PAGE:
The Wild Boys Ride Again

Nine years ago my western novella, The Wild Boys was published. I finished the final draft before moving with Bo for his job and he encouraged me to submit it. The story flew fast from my imagination with revenge tropes and queer machismo. The protagonist, Dusty Calhoun, survives the burning of his ranch, the killing of his cowboy, and a hanging, to seek vengeance by infiltrating the responsible Blakely Gang. Along the way he meets Jake Willowford and is reminded of his past, but he has to see his plan through. I liked the simplicity and setting the story in motion in the middle of something—Dusty’s revenge. I was in Milwaukee working out at a gym when I got an email of acceptance from a publisher. Beau to Beau was the name and queer romance was their game. My story was a bit edgier and more violent than the norms of the genre. It was an outlier in the vein of an Italian western from the 60’s with Clint Eastwood’s The Man with No Name and of the rambunctious Young Guns from the 80s but definitely gayer. I was thrown off by the romance etiquette of a shirtless guy on the cover (Fabio in style), but the marketing was out of my hands besides some limited input. I was excited with the book’s quick release a few weeks later. They also took on my previous books, Where the Road Roams and Dark Lands, out at that time from a vanity publisher, Wasteland Press, and re-released them with strange new romance covers. The cover made no sense for Dark Lands being a collection of horror stories, but I was happy for the possibilities of a wider release. In my euphoria, I came up with the idea of continuing The Wild Boys stories since the original was a novella created from a screenplay. I set myself a crazy month-long deadline to finish each of the next to chapters to create a trilogy. Traveling with work on the road, I turned down chances to explore new towns and team building to focus on the writing when time allowed. On Jake’s Tale, I changed the POV and created a different adventure of Dusty missing that worked really well. I liked writing the banter and playing the tension between Jake and Frank Ward, a farmhand turned outlaw, as they searched for Dusty while evading One-Eyed Walker and his posse. The third novella, Trail’s End was by far the most difficult to get a grip on. I switched POV back and forth between Jake and Dusty and introduced new characters into the Wild Boys gang. Double-crosses, desires, and vengeance met all melded together building to a climatic shootout in an Old West town. I finished them and both were released over that summer.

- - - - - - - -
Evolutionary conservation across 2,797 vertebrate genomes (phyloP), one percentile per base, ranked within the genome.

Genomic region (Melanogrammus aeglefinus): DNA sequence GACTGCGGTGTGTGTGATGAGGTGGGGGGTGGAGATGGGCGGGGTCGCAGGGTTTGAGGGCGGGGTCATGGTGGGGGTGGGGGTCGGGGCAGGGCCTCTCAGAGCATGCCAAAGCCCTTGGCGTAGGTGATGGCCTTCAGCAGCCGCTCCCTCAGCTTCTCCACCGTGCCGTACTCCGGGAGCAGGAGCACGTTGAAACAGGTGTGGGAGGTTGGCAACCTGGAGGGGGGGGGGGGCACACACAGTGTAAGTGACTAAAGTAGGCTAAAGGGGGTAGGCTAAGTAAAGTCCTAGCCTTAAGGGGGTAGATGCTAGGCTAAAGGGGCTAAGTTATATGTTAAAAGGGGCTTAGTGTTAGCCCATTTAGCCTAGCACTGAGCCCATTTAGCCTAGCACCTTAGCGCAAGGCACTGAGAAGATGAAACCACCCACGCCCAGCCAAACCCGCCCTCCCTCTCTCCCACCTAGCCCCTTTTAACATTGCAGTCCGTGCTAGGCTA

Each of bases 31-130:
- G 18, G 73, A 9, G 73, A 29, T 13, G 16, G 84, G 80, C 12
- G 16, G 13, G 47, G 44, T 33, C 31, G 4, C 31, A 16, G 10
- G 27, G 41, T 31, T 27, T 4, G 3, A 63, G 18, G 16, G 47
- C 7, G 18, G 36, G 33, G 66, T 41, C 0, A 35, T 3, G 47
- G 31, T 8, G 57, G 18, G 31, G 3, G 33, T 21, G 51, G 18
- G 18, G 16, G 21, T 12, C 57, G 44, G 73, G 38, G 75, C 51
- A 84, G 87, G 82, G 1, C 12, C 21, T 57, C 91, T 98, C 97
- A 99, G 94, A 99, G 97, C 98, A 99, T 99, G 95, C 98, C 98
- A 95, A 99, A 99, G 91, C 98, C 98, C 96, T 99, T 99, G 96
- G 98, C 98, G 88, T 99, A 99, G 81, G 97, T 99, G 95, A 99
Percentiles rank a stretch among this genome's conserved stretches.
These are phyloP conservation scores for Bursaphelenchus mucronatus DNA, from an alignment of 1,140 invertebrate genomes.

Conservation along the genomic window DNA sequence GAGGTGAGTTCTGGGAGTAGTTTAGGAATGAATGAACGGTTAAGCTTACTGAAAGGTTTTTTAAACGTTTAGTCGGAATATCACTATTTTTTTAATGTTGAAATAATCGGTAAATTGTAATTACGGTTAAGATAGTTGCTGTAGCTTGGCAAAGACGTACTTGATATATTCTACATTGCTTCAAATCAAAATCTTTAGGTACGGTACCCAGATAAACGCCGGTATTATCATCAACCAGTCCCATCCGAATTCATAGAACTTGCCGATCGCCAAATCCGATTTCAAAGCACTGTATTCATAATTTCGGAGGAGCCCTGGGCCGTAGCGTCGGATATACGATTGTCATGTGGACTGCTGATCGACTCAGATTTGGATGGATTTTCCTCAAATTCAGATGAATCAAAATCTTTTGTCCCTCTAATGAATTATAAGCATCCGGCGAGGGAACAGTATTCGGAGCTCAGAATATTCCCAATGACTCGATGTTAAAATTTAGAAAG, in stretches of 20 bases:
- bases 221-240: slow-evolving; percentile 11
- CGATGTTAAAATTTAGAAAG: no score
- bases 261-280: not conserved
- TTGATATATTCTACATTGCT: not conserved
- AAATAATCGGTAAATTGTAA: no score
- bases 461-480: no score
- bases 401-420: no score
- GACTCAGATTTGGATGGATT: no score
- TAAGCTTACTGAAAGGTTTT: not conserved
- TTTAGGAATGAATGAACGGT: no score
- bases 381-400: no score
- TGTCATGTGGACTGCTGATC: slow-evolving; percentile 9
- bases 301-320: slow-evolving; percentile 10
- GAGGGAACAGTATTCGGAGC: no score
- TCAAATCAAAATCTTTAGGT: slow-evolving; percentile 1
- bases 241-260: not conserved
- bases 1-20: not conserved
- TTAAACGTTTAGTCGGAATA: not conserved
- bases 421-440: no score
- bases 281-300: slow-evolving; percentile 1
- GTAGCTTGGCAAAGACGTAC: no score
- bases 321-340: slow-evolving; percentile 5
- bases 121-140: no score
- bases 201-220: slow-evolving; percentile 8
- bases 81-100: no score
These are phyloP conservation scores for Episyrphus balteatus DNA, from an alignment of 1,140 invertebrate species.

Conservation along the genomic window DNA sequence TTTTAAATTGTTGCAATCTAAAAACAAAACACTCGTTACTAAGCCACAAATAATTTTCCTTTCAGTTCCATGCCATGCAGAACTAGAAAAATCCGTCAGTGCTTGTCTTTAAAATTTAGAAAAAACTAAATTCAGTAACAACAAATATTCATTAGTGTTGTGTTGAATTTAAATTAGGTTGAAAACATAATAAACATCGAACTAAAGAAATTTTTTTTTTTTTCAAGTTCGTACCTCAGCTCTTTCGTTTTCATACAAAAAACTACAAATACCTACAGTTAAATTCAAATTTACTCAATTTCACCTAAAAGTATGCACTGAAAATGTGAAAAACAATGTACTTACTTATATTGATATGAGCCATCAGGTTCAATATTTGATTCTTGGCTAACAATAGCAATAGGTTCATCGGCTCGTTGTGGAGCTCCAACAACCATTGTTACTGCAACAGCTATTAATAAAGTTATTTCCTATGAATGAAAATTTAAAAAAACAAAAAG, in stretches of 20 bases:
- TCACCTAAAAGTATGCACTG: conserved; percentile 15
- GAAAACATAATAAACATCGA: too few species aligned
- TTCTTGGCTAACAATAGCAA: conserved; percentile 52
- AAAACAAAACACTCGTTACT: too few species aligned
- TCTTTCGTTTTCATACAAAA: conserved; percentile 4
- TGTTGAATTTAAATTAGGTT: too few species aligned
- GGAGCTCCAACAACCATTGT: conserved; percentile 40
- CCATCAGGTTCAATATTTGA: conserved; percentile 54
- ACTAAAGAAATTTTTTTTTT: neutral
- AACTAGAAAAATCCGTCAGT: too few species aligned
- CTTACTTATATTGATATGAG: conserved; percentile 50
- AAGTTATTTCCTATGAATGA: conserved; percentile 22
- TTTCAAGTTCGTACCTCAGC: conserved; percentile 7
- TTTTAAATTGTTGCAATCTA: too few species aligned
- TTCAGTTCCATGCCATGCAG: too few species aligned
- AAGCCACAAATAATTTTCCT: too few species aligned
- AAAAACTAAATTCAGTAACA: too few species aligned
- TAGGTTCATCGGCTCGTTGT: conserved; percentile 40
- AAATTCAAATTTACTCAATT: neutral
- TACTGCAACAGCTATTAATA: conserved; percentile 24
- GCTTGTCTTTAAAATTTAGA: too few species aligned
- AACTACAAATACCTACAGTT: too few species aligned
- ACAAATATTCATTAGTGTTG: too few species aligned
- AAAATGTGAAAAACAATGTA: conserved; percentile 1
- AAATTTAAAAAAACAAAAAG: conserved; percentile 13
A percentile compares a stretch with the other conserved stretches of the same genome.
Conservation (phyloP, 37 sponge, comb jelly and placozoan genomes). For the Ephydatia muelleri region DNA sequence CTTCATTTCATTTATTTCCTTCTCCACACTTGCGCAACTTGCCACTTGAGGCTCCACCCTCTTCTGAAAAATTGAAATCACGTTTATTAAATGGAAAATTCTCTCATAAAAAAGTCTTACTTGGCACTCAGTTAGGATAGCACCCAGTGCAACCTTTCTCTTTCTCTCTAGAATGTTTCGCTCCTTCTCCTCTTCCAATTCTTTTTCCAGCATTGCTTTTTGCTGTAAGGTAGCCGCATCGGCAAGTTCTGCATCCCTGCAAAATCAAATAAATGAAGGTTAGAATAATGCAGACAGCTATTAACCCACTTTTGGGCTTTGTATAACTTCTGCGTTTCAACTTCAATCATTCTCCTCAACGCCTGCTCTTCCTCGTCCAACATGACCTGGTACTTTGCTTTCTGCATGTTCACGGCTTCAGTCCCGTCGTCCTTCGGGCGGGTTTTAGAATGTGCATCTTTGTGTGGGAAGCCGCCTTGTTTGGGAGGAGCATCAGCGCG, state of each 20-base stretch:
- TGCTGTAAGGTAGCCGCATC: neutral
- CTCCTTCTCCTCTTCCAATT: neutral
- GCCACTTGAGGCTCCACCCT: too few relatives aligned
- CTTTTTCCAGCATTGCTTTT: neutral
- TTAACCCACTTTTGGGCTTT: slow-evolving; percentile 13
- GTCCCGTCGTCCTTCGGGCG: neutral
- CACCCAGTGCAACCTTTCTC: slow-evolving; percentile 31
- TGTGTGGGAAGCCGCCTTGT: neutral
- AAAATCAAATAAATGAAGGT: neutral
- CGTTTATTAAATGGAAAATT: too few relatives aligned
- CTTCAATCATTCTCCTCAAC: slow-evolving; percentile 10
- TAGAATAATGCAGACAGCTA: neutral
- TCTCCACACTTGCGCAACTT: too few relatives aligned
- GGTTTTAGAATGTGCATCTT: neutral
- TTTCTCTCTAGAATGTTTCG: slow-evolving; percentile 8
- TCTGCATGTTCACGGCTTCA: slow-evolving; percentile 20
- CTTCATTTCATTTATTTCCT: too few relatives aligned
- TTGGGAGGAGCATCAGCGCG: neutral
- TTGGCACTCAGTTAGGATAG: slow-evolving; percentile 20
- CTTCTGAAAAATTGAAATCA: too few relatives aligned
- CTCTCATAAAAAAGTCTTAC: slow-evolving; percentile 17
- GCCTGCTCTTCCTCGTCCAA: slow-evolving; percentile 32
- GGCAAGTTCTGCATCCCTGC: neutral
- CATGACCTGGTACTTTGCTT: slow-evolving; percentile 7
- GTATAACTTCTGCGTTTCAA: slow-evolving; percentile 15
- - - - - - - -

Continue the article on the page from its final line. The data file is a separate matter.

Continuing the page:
The Wild Boys may be a little rocky, but I am proud of the three tales.

Time went on. In 2017, I regained the rights and republished my works under my own banner. I used to be horrified by the romance tag as I felt my western was more violent and true to the way of the gun, not sanguine and sentimental but dangerous and desirable. I like the pulp cover that is currently on The Wild Boys — A Peculiar Western, yet it does not allude to how truly queer the book is. I feel I may be losing the intended audience. In the spirit of change, I am releasing the three parts, Dusty’s Revenge, Jake’s Tale, and Trail’s End, separately as ebooks with brand new covers. The covers represent the pulp western angle with the backgrounds of the Old West town from Almeria, Spain where a lot of the classic spaghetti westerns were shot (a theme park now rests in the sands) brings the spirit of the genre I pictured in my head. I also went all out with the come-hither cowboys who are a staple of the romance genre. These different editions of the trilogy that makes up my peculiar western are now available digitally. The Wild Boys novel containing all three stories is also available with its original pulp cover in physical form.


Below is a look at the new ebook covers.


DS









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